GBV-C is a non-pathogenic virus that is largely dispersed in different human populations. The phylogenetic analysis of the 5'-untranslated region (5'UTR) of the GBV-C genome has led to the segregation of viral strains into six genotypes, but incongruent results are frequently obtained depending on the genome region analyzed. In this report, different phylogenetic approaches and multivariate statistics were combined to disclose evolutionary patterns that contribute to shape GBV-C evolution. The data here presented indicate: (i) that the phylogenetic noise was mostly determined by the size of the analyzed sequence, rather than by its position on the viral genome; (ii) that most genomic segments in the coding sequence seemed to evolve under a similar evolution model, which was different from that which best fits the 5'UTR, with overall large heterogeneity of rate change across the sequence; (iii) that due to saturation of transversions occurring in the 5'UTR at genetic distances <0.10, care should be taken in drawing conclusions about the tree topologies involving the deeper branches, especially when using distance-based methods; (iv) that a non-uniform distribution of InSi and dS occurs over the viral ORF highlighting regions of the viral genome with remarkably low levels of silent substitutions, and implying that the observed differences may contribute to the detected phylogenetic incongruences; and finally (v) that genetic recombination clearly impacts the GBV-C evolution extensively, this being shown for both reference genomes and NS5B GBV-C sequences amplified from Portuguese residents.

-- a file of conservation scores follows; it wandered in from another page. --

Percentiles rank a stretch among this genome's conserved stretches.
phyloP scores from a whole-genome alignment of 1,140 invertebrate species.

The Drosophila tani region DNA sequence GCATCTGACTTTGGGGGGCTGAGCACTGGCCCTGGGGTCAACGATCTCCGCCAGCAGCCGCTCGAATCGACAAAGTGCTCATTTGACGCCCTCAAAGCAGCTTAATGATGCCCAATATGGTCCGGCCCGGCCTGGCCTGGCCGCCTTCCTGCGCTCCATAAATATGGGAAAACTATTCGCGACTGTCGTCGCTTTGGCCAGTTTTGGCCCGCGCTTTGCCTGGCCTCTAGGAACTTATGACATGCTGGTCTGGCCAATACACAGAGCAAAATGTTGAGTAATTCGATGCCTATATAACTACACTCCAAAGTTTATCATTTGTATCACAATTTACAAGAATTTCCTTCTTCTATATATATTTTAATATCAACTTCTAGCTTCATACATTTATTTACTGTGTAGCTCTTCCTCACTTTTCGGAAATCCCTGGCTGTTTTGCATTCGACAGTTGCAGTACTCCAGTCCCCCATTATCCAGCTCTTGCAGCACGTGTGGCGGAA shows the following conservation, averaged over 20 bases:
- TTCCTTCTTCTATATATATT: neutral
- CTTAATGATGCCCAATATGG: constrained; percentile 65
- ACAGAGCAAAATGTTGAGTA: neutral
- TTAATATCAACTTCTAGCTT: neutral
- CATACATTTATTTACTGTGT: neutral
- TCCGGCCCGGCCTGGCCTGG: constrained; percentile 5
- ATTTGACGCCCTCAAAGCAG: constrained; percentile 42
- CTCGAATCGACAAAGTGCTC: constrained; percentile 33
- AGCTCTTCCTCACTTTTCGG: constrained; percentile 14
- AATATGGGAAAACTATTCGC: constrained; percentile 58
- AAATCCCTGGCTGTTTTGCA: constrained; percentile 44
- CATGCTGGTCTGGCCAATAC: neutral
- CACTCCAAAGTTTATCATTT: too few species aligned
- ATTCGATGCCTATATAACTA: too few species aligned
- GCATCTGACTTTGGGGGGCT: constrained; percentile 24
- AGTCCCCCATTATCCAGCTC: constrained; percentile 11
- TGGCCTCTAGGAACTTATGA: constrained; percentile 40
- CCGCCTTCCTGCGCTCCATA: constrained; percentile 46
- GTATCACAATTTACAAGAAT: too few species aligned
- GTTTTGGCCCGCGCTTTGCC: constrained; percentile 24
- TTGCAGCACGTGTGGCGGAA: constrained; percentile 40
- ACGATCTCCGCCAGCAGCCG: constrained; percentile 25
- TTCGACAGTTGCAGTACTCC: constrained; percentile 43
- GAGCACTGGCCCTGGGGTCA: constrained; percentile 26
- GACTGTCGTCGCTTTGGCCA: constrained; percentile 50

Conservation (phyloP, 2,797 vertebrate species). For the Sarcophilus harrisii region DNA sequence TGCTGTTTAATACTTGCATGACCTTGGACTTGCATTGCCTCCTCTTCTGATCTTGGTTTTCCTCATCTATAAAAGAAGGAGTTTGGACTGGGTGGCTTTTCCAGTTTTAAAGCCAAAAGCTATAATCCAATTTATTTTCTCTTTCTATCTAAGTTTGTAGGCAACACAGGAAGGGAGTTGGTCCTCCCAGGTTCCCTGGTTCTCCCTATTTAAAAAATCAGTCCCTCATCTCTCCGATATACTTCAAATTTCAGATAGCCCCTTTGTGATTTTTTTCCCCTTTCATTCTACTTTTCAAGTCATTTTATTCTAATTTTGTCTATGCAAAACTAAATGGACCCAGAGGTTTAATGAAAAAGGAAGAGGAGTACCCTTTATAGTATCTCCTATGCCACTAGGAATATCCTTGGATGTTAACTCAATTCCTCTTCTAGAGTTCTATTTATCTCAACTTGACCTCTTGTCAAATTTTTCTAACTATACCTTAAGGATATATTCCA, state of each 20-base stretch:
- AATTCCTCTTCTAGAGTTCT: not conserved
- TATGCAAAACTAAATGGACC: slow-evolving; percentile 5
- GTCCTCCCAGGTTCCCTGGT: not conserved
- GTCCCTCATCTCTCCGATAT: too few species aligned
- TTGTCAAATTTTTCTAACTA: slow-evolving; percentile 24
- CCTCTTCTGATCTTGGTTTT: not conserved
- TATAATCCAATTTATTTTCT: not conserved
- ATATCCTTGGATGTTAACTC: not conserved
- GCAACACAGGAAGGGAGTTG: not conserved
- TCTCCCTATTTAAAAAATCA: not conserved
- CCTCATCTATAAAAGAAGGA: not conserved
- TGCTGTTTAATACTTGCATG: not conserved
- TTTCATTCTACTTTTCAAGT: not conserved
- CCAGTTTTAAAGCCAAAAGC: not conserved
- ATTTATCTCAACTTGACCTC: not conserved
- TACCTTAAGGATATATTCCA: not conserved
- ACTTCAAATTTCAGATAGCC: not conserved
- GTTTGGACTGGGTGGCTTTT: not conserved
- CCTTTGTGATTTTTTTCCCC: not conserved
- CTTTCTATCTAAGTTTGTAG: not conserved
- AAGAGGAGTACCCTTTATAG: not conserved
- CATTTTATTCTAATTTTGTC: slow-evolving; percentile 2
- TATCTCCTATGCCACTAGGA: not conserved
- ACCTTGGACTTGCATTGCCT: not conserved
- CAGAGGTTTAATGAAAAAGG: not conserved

|Journal||Infection, genetics and evolution : journal of molecular epidemiology and evolutionary genetics in infectious diseases|
|Publication status||Published - 1 Jan 2012|